Monday, June 27, 2011
Monday, June 6, 2011
Monday is almost over, but I just had to share our most recent gift.
Yesterday Marc lost his wallet. He looked everywhere for it, even driving to church tonight to see if he left it there, but it remained missing. I looked too, and as I searched I prayed for God show us where the wallet was hiding. I learned many years ago that God does care about the little things and would much rather lead me to a lost object than watching me lose my cool and yell at my kids for not putting something back where it belongs. So this afternoon I confidently expected to find that wallet. But I didn't. I still believed God would answer my prayer -- maybe later tonight.
Later tonight arrived, and Marc and Ryne sat on the couch as Ryne said his bedtime prayers. He prayed that Daddy would find the wallet. Not long after, Marc found the wallet, hiding in between the couch cushions, right where they had been sitting! Ryne was so overjoyed that he went searching for his Bible because he thought Psalm 100 seemed like the perfect way to celebrate finding the lost wallet. He read it aloud for us:
Make a joyful shout to the LORD, all you lands!
Serve the LORD with gladness;
Come before His presence with singing.
Know that the LORD, He is God;
It is He who has made us, and not we ourselves
We are His people and the sheep of His pasture.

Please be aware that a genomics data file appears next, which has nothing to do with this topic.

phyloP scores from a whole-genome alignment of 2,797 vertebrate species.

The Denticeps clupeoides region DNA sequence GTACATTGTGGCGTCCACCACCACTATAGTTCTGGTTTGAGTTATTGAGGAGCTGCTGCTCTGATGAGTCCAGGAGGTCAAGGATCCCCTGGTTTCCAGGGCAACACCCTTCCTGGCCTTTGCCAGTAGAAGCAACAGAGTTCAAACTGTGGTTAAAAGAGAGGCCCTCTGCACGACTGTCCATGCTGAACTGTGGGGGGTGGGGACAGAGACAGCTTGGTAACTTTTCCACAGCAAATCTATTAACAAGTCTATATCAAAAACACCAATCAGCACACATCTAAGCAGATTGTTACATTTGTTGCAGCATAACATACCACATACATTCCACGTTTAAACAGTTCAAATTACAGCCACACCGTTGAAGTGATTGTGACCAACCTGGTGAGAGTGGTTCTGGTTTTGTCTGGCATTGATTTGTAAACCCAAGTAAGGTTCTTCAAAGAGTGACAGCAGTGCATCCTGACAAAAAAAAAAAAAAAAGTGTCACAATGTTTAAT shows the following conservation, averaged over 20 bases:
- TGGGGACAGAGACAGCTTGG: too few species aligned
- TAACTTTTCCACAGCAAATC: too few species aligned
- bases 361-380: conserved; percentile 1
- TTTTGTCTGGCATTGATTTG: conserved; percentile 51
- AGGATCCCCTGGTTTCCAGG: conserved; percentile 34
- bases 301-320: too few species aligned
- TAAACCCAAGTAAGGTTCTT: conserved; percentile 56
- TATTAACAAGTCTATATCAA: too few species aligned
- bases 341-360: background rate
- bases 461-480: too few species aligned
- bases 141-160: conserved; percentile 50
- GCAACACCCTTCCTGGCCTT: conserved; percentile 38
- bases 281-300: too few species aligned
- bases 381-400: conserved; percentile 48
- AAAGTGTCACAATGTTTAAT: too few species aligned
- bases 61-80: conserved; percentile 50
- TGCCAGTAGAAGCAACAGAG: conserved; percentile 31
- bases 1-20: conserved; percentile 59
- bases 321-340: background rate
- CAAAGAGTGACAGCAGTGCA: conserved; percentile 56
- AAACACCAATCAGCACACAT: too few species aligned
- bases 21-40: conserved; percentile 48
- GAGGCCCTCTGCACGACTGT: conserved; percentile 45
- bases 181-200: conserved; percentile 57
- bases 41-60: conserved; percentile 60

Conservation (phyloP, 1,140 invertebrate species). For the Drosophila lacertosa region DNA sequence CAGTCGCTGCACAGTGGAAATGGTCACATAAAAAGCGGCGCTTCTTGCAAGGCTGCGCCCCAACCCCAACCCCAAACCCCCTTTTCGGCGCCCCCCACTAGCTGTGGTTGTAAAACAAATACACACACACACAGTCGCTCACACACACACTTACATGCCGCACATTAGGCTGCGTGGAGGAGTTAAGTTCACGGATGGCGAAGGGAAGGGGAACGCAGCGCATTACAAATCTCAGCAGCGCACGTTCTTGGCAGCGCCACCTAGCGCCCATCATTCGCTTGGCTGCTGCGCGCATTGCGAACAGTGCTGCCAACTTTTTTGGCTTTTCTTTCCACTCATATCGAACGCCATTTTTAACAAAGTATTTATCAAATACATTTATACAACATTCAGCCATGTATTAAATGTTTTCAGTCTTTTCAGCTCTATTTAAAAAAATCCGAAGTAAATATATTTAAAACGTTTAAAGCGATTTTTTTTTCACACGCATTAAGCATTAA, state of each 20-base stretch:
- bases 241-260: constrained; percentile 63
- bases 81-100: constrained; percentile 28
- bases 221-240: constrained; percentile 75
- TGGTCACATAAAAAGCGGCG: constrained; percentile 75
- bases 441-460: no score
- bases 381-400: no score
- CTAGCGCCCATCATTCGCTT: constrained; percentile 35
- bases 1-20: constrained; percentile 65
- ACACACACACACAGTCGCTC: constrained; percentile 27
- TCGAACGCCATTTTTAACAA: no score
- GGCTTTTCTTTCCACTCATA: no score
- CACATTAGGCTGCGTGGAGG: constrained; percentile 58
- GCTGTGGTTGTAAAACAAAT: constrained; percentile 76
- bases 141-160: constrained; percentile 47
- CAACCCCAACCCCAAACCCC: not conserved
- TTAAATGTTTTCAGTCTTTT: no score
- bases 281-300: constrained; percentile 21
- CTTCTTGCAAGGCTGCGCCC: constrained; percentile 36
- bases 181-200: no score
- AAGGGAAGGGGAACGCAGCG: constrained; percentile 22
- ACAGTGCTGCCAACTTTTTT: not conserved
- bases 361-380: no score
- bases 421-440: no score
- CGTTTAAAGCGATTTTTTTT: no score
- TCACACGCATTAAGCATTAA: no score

Enter into His gates with thanksgiving,
And into His courts with praise.
Be thankful to Him, and bless His name
For the LORD is good;
His mercy is everlasting,
And His truth endures to all generations.
He explained that the Israelites probably read Psalm 100 when they found their lost wallets. : ) I marveled at how perfectly God answered our prayers and was so glad that I wasn't the one to find the wallet -- this was so much better!
So late on a Monday night I thank God for the magnitude of blessing in this one small gift:
63. Witnessing my son praise God for His faithfulness.
We loved Adventures in My Father’s World. We loved, loved, loved MFW Exploring Countries and Cultures. So it only makes sense that we will . . . NOT be using MFW for ancient history! It was a hard decision for sure, but in the end simplicity won out. I already own all four volumes of The Story of the World, activity guides for the first three years, and all four sets of CDs. Plus, we really enjoyed the years we used SOTW. I just couldn’t justify the expense of switching to My Father’s World, especially when there would still be things I’d skip. So, it’s a bittersweet good-bye to MFW, but perhaps we’ll be back in the future.
If this is your first time visiting my blog, let me give some brief background information. I homeschool my two younger kids (Ryne - almost 12 and Grace - 8), while my 13 year-old (Anna) attends a Christian classical school three days a week. She studies at home the other two days, so it still feels a little like when she was a homeschooler too. My son has autism, which greatly influences the choices I make in homeschooling materials. We follow a classical model, with some Charlotte Mason influences.
The Story of the World Volume 1: Ancient Times with Activity Guide and extra literature selectionsVeritas Press History Cards
Continued memorization of Colossians as a family
Sunday School lessons and memorization
All About Spelling (Ryne will start Level 3 and Grace will continue with Level 2)
Saturday, June 4, 2011
Maps and Globes, Jack Knowlton
Georgraphy A to Z, Jack Knowlton